What kinds of things have you been cooking at home?
TF: [My 6-year-old daughter], Del, loves fish and so does my wife, Katie. Two nights a week we have some kind of fish. We got really beautiful yellowfin tuna through work and a nice Scottish salmon. When asparagus are around it’s easy—it’s salmon and asparagus. I also made a fried chicken sandwich for Del. It was super tasty with sprouts and crunchy veggies piled on it. My ability to fry things in whatever cast iron is lying around has been rehomed from my great grandmother Annie Ross’s kitchen—she was Miss North Carolina 1910.
Chef Wolf, from the looks of Instagram, it seems like you’re making a lot of great meals at home.
CW: I love food, even if I’m just cooking for myself. If I have leftovers, I give them to someone who works for me. It makes me happy. When we had a sense that something bad was about to happen, I bought chicken and we broke it down and put it on our freezer in small packages at Charleston. I went to the grocery store and, for the first time in my life, I bought frozen vegetables.
What I have dictates what I cook. My farm in Ohio is just starting out. The salesperson sent me an email saying, ‘We want to send you a box as a gift.’ It was filled with radishes, potatoes, microgreens, and baby parsnips. That really improved my home cooking. In the beginning of this, I ate a lot of chicken. I had some Brabander, it’s an incredible piece of cheese. I brought home a duck breast from Charleston and made magret and ate that for three days. I also got a delivery from Eddie’s. I told them I wanted rack of lamb but didn’t want them to French [cut] it. The meat between the bones on the rack, when left on and roasted properly, is the best part of the rack meat. Between the bones can be so tender and has so much fat surrounding it.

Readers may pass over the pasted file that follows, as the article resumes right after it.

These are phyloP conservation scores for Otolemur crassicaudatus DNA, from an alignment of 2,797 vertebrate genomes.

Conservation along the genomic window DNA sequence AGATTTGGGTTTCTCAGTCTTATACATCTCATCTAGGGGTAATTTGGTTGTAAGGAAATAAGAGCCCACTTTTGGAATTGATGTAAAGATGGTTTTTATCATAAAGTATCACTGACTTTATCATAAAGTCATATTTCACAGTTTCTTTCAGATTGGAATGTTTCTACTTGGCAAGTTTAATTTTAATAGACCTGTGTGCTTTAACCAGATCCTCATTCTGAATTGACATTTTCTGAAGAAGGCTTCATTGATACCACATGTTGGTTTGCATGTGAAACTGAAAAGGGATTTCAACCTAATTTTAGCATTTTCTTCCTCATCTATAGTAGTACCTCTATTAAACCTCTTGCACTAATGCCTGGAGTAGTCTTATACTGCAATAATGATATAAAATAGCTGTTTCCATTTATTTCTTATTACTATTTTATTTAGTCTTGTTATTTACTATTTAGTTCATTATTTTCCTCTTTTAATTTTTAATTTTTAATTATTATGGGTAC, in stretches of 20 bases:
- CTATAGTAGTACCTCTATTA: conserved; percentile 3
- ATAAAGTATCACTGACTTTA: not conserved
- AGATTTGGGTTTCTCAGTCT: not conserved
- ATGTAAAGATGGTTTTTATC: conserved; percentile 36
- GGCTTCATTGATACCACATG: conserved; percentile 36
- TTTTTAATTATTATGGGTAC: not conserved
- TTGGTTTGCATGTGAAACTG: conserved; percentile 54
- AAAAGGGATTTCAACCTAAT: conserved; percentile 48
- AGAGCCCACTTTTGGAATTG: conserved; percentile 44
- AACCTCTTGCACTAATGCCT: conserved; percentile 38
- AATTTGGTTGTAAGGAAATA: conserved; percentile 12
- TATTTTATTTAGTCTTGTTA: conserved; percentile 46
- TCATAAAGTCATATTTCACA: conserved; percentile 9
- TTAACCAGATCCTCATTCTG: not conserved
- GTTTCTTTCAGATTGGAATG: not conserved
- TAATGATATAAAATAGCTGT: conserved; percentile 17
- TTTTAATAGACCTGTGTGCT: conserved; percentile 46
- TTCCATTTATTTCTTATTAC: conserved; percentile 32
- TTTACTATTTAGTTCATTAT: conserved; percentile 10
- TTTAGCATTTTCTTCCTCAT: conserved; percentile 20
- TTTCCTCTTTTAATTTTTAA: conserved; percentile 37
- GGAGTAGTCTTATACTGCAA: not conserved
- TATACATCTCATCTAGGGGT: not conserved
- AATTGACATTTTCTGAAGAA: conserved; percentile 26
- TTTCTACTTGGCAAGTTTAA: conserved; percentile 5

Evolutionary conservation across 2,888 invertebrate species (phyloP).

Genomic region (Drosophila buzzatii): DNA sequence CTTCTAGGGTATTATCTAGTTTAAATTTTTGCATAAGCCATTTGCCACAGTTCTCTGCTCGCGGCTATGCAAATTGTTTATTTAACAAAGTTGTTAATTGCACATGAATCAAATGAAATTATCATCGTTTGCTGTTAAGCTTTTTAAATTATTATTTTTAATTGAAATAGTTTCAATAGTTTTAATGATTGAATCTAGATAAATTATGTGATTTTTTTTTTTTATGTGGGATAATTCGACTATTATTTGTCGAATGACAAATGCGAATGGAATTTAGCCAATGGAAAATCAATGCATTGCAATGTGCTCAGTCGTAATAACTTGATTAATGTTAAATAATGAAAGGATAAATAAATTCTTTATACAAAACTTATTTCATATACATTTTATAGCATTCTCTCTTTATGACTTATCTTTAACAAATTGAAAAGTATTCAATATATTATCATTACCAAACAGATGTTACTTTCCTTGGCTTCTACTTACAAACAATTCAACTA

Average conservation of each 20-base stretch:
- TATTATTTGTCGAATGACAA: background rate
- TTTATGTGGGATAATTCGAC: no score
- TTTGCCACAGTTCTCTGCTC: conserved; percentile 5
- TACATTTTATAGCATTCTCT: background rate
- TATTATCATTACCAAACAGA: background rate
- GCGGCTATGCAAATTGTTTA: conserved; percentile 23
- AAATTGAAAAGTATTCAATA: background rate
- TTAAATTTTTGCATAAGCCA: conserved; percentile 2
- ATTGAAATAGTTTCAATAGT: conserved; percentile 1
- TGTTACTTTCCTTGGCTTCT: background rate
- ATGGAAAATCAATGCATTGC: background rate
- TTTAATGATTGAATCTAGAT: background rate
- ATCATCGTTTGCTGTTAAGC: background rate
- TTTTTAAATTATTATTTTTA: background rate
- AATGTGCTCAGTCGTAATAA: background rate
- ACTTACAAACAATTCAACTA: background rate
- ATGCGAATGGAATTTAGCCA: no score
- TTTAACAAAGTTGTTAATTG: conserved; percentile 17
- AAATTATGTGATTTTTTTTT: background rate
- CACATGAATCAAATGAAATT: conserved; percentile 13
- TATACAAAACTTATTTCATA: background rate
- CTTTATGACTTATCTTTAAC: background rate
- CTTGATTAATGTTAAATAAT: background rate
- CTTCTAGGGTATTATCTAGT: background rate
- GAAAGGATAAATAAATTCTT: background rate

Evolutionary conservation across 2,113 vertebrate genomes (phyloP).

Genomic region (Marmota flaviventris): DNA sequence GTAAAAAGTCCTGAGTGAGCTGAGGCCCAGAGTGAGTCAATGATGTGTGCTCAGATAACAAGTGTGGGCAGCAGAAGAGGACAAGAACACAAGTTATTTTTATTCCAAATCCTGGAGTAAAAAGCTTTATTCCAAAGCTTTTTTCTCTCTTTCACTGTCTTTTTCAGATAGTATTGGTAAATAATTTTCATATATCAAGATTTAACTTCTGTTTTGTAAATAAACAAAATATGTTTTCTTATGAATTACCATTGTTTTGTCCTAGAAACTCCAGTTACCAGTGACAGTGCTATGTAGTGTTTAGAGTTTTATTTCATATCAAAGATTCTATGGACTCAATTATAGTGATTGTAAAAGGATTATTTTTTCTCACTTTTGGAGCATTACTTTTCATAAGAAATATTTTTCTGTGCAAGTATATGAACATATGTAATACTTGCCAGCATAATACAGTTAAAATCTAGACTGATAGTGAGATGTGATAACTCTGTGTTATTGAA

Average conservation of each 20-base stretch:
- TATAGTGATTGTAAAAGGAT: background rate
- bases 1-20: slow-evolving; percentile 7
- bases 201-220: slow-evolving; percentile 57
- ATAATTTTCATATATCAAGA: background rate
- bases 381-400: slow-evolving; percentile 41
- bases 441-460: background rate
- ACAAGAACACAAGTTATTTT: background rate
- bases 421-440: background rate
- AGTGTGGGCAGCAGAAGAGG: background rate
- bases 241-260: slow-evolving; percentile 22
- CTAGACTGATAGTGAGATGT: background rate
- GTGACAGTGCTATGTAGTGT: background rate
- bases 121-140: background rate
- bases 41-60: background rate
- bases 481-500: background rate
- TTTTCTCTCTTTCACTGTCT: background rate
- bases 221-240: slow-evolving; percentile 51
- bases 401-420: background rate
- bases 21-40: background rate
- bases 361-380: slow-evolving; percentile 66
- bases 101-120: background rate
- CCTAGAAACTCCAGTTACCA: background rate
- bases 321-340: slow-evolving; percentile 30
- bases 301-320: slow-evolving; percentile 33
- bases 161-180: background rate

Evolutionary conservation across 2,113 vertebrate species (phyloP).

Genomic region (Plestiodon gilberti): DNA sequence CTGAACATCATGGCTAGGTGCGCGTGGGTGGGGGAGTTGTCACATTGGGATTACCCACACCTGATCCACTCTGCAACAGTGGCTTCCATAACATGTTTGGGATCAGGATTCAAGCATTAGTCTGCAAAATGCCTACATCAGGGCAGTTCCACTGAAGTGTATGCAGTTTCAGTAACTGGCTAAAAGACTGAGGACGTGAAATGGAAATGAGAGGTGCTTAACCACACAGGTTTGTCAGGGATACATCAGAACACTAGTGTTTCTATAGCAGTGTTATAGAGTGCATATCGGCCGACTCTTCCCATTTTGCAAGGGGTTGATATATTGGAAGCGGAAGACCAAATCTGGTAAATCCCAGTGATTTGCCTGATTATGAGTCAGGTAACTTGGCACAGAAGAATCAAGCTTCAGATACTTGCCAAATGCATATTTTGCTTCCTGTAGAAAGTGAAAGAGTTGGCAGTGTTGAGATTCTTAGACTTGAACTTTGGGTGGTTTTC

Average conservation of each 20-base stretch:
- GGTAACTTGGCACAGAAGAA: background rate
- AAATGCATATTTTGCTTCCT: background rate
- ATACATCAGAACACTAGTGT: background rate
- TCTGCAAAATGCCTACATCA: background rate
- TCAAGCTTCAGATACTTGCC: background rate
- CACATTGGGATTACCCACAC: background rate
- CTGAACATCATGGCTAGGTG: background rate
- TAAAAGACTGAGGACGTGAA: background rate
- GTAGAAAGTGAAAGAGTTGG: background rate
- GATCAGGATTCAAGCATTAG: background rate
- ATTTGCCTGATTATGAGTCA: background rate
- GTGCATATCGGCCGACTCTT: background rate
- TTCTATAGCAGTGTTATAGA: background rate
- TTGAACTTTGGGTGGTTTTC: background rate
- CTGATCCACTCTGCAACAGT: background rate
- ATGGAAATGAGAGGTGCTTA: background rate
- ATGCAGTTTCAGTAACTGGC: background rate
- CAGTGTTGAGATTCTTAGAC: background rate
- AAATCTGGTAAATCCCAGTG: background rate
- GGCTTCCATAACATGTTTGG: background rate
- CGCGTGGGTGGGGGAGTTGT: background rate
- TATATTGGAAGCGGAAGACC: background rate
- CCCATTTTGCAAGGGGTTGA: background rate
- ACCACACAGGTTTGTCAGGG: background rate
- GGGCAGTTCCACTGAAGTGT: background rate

You’ve been posting lots of cooking videos. Why did you decide to make them?
CW: I want to share. I want to teach. I teach every day at work. I’ve always wanted to have my own cooking show.
Any cooking tips for those of us staring blankly into our pantry wondering what’s for dinner?
CW: Reach into the past. All cultures have peasant cooking—all of these old rice and bean dishes. Make things with flour like empanadas—which are made with flour, fat, and water—or pasta. Learn how to make pasta if you can get your hands on flour. Get an inexpensive hand-rolling pasta machine on Amazon. Or boil a potato, mash it, and add ground beef and any spices you like—saffron, chili powder, cayenne, salt, pepper—and add an egg. It’s as good cold as it is hot. Look for old world recipes from French cooking, Mexican cooking, American food, Spanish, and Middle Eastern. Many of those dishes slow cook on the back of stove all day long and make the house smell great.
What will be on the menu at Charleston when you return?
CW: Every day I write things down for the menu, but it’s so seasonal. I have almost an entire notebook filled with either a piece of an idea or something that inspired me. I’ve been hanging out a lot with chef [Paul] Bocuse, I have a lot of his cookbooks, and Anne Willan. I just keep writing, but I don’t know when we are opening. It makes me happy to be with the cookbooks and at least have the ideas. One or two days before we open, when I bring food product in is when we will make the final decisions. I also know people will want the lobster soup and fried oysters—it won’t be a 100-percent new menu because I am here to make people happy.
Will you make changes to any of the other menus?